Probate Jargon Buster: Glossary of Terms

15 September 2017

If a loved one has recently died, you may have been told that Probate is needed. You may never have heard of Probate before, let alone all the different terms associated with the process.

At Co-op Legal Services, we’re dedicated to providing legal support without the jargon. But sometimes it’s difficult to avoid, particularly as third parties will often refer to terms such as ‘Estate’ and ‘Personal Representatives’.

So to help you understand, we’ve compiled a glossary of terms that you might come across during the Probate process.

Administrator – an Administrator is someone who is responsible for finalising the Estate of a person who has died without a Will. There are rules around who an Administrator can be, and it will typically be the deceased person’s main beneficiary.

Beneficiary – a beneficiary is someone who receives an inheritance from a deceased person’s Estate. If there is a Will, the deceased person will have chosen their own beneficiaries. If there isn’t a Will, a set of laws called the Rules of Intestacy will determine who the beneficiaries are.

Estate – an Estate is the collective term for everything a deceased person owned. This can include property, money in the bank, savings, investments, stocks and shares, vehicles, jewellery and other personal possessions including pets.

Estate Administration – Estate administration is effectively the process of winding up a deceased person’s Estate. It involves calculating the value of the Estate, paying off any debts that the deceased person owed, paying any tax liabilities that are due (including Inheritance Tax), closing accounts (such as bank accounts), notifying government organisations, and distributing the assets to the beneficiaries. Usually a Grant of Representation will be needed before the Estate administration process can be completed.

Executor – an Executor is someone who has been named in the deceased person’s Will to finalise their Estate. This person has been appointed under the Will, which makes it different from being an Administrator. An Executor is responsible for going through the Probate and Estate administration process. However, an Executor can step down if he/she chooses. For details see Renunciation as Executor of a Will.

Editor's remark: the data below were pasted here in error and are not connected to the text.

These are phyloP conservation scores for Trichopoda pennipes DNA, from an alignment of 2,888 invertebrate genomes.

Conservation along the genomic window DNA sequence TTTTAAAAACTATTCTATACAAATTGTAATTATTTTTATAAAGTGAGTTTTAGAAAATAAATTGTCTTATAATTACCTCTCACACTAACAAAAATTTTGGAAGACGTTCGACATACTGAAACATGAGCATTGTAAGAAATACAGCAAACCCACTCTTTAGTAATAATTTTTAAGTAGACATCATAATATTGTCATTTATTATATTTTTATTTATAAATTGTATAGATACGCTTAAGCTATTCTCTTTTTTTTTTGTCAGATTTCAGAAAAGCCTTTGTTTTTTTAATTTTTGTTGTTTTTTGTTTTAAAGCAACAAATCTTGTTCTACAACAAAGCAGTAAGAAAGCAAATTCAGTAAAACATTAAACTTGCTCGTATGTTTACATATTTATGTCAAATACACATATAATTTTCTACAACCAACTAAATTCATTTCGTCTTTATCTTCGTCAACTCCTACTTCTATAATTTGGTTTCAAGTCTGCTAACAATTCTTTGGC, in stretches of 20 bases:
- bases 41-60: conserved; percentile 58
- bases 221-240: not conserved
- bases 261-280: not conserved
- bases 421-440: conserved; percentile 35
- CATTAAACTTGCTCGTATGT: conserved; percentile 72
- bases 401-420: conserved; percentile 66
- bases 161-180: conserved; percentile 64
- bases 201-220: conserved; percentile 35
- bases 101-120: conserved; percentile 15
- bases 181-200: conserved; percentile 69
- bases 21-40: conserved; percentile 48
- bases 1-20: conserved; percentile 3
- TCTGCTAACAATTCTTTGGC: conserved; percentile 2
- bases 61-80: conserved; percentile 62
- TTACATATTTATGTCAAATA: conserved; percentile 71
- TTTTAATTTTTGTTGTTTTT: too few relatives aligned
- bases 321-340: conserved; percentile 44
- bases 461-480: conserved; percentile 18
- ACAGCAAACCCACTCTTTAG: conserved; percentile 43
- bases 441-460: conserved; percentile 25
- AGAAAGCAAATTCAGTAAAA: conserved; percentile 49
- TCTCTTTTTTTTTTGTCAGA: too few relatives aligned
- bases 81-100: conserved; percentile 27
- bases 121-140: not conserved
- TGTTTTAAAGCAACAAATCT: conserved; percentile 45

Grant of Letters of Administration – where there is not a Will, the Administrator of the Estate must apply to the Probate Registry for a Grant of Letters of Administration. Only once this has been issued will the Administrator be able to start finalising the Estate.

Grant of Probate – where there is a Will, the Executor/s of the Estate must apply to the Probate Registry for a Grant of Probate. The Executor/s will not be able to begin the process of Estate administration until a Grant of Probate has been issued.

With our Probate Complete Service we take full responsibility for getting Grant of Probate and dealing with the Legal, Tax (excl VAT), Property and Estate Administration affairs*.

Grant of Representation – a Grant of Representation is the overarching term for a Grant of Probate and a Grant of Letters of Administration.

Intestate – when someone dies intestate, it means he/she has died without a valid Will in place. When this happens, the Rules of Intestacy will decide who receives an inheritance.

Personal Representative – a Personal Representative is the overarching term for Executors and Administrators. The term is often abbreviated to ‘PR’.

Probate – Probate is a legal process you must go through in order to get the legal authority to deal with a deceased person’s Estate. If there is a Will, the Executor will apply for Probate. If there isn’t a Will, the Administrator will apply for Probate. Unless Probate is completed, no one will be given the legal authority to do things like access the deceased person’s bank accounts or sell their property. However, Probate is not needed every time someone dies – it depends on whether the deceased had assets in their sole name and how much their Estate is worth.

Probate Registry – the Probate Registry is part of HM Courts service. To get the legal authority to deal with a deceased person’s Estate, you must complete the necessary forms and send them to your nearest Probate Registry. The Probate Registry will then review your application and decide whether or not to issue a Grant of Representation.

Renunciation – Renunciation is when an Executor formally steps down from their role.

Rules of Intestacy – the Rules of Intestacy come into force when someone dies without leaving a valid Will in place. They are a set of laws that dictate who will benefit from the deceased person’s Estate and in what proportion. Surviving relatives are put into a fixed ‘order of priority’, with the next of kin benefiting most from the Estate.

Small Estate – a small Estate is when the value of an Estate falls below the Probate threshold. The threshold for Probate depends on the financial institutions that are holding the deceased person’s money. If an Estate is deemed to be ‘small’, Probate won’t be needed. For details see Probate for Small Estates.

* We can also pay all the costs of a Co-op Funeralcare funeral, providing the Estate owns sufficient assets which can be sold in due course to cover our costs.

If you need help with probate, contact us:

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